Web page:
Food prices have been another cause of concern for policymakers in India. The food articles inflation (or FAI) saw a staggering pace of 19.69% in October 2013 while the wholesale price inflation (or WPI) had risen by 7.52% in the same month. High food prices translate into the general inflation level and are major influencers of monetary policy in India.
Due to its status in the economic growth cycle, India spends a lot on food compared to durable items. Hence, a fluctuation in food prices affects the common man severely. In order to better understand the measures of inflation in India, you can refer to an earlier post here. In order to understand why inflation is different between emerging and advanced economies, refer to this post.
The Reserve Bank of India (or RBI), India’s central bank, in its last policy announcement in September 2014, said that “the latest readings on sensitive components of food prices suggest that they may have peaked after monsoon related increases.” However, the RBI decided to adopt a wait-and-watch policy and did not reduce its key repo rate, in contrast to market expectations.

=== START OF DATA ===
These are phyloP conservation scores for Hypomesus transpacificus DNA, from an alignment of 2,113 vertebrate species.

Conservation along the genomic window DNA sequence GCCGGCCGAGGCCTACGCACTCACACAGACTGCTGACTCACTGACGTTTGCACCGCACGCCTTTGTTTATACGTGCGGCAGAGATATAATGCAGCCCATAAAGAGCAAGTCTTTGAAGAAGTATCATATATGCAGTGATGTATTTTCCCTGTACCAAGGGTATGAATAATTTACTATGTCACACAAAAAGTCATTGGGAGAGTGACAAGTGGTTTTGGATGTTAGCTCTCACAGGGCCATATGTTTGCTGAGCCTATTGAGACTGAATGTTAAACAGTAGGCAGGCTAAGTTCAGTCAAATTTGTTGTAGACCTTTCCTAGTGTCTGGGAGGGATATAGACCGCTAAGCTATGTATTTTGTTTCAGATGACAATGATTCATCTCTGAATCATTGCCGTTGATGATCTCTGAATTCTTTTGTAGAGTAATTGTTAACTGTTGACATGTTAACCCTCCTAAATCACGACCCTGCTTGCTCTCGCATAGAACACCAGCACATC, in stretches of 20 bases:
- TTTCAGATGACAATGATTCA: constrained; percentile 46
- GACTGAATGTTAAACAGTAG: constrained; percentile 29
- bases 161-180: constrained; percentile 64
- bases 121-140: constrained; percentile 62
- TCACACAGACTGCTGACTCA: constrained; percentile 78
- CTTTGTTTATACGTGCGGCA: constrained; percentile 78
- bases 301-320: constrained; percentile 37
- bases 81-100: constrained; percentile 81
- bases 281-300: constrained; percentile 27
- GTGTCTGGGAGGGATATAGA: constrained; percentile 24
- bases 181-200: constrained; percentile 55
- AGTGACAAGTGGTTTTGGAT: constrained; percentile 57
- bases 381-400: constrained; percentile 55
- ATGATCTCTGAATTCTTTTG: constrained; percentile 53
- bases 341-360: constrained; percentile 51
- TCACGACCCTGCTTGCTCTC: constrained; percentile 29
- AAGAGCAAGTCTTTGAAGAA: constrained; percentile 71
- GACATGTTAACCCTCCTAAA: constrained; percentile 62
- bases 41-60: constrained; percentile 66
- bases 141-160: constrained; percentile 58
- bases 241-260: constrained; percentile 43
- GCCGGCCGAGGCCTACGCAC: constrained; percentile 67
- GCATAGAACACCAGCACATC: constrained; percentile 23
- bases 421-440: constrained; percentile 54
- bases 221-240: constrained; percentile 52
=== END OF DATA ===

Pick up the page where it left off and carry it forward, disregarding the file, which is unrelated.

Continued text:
Inflation in general and that in food prices in particular has come down to below 5% in the past three months. An indication of loose monetary policy by the RBI in its upcoming policy announcement in December would be favorable for the markets. Though some of it has already been priced in the stocks of interest rate sensitive sectors, a rate cut will likely still push prices, which should benefit India-focused investments like the WisdomTree India Earnings Fund (EPI), the PowerShares India Portfolio (PIN), the iShares S&P India Nifty 50 Index Fund (INDY), the iShares MSCI India ETF (INDA), and the iPath MSCI India Index ETN (INP).
The next article will explain what the Doing Business report for 2015 had to say about India.